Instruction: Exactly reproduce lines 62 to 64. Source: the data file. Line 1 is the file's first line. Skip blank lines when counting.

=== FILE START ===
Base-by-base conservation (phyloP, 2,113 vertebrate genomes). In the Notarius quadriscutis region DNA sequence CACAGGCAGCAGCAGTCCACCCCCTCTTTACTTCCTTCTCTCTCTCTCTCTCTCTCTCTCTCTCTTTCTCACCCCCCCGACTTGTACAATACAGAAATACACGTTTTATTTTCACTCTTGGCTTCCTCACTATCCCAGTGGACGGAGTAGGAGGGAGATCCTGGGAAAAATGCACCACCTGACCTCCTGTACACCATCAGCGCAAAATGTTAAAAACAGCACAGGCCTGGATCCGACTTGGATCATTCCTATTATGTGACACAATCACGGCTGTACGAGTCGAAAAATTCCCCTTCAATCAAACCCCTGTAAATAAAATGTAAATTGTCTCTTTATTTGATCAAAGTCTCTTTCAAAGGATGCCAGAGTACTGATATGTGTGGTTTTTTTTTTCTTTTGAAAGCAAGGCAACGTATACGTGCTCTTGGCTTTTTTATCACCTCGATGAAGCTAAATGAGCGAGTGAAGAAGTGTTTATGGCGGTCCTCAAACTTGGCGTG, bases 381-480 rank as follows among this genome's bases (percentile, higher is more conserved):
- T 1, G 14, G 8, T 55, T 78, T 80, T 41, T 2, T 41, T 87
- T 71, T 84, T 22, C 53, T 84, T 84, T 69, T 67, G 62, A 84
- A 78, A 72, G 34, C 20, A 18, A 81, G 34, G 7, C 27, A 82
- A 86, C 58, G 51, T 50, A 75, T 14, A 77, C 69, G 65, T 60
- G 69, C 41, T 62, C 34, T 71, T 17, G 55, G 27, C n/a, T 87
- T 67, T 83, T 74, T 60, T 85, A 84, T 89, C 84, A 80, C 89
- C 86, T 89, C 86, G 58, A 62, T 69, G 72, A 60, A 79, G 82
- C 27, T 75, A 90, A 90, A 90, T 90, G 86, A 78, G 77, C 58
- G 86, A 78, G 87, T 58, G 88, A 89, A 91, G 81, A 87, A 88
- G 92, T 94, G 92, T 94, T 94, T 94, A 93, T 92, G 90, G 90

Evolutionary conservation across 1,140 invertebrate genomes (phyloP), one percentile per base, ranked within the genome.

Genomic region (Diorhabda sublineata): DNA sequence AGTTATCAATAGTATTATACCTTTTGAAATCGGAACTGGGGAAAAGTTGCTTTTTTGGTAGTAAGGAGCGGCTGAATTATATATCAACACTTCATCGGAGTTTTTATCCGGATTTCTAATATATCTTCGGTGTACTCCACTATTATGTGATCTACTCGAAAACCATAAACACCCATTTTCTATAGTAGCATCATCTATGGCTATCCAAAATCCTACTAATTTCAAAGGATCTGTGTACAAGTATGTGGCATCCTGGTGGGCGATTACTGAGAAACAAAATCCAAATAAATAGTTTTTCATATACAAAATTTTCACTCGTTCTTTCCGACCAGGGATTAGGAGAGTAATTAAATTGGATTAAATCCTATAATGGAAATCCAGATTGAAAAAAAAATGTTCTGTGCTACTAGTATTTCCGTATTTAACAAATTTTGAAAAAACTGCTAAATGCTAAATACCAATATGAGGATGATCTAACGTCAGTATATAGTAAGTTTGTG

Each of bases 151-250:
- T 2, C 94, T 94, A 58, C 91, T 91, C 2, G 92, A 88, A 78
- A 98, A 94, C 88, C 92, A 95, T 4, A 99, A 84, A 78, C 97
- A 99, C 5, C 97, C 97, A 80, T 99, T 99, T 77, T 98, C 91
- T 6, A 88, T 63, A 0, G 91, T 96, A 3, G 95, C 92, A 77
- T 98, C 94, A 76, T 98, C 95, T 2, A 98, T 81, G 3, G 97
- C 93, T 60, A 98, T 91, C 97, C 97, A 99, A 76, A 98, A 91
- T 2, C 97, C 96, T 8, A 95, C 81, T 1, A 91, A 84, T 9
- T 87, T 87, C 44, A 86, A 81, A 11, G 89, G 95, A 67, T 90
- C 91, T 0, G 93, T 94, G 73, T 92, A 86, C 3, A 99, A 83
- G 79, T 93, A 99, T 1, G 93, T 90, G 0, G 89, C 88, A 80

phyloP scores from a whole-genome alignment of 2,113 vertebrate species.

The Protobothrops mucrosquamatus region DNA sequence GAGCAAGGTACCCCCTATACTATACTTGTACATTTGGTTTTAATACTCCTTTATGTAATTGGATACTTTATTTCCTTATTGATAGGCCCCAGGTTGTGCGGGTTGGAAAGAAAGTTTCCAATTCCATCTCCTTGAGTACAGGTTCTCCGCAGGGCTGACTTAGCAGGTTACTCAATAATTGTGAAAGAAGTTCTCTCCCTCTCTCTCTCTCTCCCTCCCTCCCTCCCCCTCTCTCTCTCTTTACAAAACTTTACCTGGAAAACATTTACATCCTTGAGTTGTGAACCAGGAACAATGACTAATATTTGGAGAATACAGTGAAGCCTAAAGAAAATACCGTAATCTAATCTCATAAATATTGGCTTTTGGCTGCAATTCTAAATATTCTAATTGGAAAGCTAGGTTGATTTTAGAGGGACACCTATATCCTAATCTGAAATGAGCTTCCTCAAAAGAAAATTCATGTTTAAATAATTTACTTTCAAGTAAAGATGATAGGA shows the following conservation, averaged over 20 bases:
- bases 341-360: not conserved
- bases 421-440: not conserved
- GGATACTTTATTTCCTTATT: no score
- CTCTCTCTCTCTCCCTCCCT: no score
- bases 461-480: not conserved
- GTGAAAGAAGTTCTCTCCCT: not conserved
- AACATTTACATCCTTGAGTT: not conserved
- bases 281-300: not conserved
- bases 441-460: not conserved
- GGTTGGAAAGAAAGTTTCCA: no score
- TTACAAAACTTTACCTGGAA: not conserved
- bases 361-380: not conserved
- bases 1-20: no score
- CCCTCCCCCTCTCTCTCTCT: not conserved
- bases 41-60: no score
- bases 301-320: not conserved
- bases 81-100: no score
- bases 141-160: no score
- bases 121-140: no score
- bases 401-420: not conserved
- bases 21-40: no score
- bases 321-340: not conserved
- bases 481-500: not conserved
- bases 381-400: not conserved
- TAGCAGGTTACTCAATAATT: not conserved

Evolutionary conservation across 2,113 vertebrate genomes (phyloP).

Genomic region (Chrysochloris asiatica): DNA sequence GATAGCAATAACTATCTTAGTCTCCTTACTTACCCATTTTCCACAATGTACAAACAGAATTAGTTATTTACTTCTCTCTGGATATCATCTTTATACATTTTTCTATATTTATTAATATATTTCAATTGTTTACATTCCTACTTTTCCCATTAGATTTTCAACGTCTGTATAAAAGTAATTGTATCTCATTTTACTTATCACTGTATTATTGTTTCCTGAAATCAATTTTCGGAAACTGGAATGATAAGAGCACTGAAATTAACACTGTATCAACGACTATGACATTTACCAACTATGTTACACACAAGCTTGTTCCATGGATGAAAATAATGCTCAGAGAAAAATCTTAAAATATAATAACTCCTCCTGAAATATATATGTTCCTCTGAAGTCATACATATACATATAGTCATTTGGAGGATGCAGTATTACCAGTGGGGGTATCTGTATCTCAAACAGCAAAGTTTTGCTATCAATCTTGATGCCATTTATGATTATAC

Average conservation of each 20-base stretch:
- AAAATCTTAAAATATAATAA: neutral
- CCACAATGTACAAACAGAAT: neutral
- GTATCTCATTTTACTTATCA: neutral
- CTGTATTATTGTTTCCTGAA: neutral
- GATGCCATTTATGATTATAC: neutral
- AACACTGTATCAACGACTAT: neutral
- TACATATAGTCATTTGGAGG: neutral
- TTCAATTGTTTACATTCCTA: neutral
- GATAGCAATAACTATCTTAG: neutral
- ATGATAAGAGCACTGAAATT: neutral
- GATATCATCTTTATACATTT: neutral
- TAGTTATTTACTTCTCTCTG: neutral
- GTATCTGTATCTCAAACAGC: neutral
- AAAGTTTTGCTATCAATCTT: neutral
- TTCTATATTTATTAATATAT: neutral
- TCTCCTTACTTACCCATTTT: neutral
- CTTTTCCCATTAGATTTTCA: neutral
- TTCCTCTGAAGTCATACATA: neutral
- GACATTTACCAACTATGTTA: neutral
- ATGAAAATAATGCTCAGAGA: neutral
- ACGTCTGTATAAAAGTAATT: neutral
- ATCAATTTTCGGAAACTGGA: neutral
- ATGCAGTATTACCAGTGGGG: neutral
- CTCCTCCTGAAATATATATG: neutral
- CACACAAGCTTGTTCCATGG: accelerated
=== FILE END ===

- TTCAATTGTTTACATTCCTA: neutral
- GATAGCAATAACTATCTTAG: neutral
- ATGATAAGAGCACTGAAATT: neutral